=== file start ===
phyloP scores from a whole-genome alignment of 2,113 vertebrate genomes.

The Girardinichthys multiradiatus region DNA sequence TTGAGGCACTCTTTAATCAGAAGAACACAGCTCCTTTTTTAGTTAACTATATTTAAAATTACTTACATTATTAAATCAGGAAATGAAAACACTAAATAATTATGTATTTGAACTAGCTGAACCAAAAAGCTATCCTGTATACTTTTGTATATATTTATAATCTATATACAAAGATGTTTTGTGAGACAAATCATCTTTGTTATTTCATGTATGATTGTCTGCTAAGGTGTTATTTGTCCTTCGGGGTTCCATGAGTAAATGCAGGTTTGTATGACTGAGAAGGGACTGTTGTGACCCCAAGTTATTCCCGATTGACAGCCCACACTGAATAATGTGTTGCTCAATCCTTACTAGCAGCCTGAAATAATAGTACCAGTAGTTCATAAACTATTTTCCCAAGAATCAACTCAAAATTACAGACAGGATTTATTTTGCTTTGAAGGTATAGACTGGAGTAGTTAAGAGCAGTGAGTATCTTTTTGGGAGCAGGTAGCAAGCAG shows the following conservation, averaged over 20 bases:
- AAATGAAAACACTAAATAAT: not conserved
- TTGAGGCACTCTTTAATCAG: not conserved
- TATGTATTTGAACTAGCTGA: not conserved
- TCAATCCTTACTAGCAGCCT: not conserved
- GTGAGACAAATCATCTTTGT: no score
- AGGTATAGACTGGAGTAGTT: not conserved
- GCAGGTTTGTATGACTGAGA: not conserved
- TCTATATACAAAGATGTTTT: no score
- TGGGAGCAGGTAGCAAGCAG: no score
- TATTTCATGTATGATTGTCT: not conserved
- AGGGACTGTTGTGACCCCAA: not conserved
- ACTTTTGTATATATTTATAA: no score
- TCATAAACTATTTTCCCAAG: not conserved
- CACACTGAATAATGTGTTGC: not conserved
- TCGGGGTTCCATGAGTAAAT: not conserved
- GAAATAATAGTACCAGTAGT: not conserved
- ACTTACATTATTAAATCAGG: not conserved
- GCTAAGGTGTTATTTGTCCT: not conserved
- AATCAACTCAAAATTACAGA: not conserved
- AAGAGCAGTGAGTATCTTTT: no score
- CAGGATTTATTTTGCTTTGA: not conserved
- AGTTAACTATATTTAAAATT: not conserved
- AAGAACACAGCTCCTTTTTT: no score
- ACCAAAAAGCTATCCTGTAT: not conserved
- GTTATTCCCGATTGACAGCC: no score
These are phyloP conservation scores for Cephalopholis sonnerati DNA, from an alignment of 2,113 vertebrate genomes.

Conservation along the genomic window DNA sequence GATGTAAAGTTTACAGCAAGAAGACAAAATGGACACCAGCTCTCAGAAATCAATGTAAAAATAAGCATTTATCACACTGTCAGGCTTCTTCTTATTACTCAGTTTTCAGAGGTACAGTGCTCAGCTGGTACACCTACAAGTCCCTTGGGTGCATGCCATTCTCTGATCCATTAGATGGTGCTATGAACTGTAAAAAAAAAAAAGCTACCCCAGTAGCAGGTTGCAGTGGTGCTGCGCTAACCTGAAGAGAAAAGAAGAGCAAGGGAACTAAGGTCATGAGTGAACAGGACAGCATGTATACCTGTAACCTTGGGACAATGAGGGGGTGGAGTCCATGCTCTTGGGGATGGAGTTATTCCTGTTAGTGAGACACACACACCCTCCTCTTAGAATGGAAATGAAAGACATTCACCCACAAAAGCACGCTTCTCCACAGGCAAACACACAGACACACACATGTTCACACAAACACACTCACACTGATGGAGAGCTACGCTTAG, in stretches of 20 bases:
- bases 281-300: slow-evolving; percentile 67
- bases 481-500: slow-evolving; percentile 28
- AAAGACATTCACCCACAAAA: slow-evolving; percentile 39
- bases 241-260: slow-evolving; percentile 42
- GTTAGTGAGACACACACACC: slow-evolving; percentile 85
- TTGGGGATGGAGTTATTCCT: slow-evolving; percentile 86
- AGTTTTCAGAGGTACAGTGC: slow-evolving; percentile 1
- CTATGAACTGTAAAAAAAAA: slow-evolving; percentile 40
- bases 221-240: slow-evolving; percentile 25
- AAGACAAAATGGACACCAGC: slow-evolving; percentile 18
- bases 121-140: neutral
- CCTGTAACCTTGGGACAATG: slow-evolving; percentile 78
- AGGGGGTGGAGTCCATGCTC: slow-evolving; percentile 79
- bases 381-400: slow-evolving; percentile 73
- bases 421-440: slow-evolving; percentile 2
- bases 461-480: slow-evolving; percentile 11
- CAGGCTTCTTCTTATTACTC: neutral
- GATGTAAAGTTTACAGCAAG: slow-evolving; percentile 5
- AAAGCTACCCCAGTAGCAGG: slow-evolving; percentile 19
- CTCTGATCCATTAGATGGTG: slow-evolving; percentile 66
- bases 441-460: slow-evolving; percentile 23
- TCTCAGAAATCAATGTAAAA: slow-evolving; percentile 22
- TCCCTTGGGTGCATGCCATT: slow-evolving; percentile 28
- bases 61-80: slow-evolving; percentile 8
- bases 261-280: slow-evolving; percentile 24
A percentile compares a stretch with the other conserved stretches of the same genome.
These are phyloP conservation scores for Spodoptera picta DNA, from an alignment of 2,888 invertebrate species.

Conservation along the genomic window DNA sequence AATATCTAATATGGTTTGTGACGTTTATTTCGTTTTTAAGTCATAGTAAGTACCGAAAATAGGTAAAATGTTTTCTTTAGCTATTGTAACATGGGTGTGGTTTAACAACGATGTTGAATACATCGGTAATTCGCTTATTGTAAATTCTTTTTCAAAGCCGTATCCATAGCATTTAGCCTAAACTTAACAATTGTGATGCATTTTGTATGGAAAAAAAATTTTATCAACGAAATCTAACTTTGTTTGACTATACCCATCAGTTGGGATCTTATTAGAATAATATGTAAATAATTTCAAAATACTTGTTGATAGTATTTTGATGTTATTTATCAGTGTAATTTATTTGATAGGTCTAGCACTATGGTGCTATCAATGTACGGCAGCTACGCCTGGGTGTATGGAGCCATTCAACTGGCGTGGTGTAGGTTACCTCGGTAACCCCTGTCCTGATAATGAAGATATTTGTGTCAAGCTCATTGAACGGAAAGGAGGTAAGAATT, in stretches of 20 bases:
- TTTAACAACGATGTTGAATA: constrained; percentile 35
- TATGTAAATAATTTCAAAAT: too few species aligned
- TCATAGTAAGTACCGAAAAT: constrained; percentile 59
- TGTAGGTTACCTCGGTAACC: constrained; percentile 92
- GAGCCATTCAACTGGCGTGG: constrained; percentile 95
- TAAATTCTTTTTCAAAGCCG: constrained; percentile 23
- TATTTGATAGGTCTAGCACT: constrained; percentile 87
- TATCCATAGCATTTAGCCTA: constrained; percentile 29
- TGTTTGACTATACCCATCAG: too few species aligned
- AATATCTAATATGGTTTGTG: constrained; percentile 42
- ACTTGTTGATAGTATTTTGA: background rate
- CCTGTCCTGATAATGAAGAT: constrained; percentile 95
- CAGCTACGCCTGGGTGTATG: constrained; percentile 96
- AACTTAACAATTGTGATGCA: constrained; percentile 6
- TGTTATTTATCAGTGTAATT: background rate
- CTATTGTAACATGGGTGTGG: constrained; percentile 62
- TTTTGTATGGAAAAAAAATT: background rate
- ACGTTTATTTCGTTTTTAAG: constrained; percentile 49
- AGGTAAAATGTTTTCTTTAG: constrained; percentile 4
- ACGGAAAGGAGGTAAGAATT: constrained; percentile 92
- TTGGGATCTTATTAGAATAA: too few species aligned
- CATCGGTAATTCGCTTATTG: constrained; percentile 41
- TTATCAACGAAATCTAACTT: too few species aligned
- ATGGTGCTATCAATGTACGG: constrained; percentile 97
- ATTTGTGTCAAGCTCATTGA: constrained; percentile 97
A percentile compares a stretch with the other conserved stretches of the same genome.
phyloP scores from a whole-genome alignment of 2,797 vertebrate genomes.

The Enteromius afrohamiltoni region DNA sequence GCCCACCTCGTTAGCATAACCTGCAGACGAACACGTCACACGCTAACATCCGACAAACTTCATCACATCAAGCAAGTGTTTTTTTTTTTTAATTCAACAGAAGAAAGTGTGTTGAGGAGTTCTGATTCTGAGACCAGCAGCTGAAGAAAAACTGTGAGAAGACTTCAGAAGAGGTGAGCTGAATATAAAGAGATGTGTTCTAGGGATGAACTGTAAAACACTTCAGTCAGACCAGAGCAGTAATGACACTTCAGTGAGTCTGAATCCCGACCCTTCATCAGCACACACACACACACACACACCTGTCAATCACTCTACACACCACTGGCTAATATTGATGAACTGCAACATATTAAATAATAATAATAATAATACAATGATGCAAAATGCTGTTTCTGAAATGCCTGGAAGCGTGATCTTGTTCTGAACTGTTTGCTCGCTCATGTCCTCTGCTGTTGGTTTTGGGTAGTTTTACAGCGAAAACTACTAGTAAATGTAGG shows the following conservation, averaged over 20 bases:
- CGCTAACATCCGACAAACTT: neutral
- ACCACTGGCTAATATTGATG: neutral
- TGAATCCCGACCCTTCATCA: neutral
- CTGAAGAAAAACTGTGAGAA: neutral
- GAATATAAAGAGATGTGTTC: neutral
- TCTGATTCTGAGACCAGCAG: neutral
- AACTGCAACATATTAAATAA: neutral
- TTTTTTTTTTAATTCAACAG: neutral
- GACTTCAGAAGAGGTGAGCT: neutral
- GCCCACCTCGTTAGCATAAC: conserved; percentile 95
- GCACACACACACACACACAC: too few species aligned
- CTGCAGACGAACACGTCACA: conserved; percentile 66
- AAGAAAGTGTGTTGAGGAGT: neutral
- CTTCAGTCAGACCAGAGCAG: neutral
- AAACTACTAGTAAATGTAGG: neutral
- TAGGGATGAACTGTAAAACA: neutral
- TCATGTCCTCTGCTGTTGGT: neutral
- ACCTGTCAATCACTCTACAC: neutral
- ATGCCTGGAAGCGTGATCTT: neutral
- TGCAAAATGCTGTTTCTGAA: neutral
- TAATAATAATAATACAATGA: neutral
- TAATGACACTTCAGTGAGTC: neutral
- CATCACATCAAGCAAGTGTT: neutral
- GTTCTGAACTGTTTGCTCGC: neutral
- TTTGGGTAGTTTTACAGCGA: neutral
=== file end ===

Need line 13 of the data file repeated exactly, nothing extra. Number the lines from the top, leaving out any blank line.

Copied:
- AGGGACTGTTGTGACCCCAA: not conserved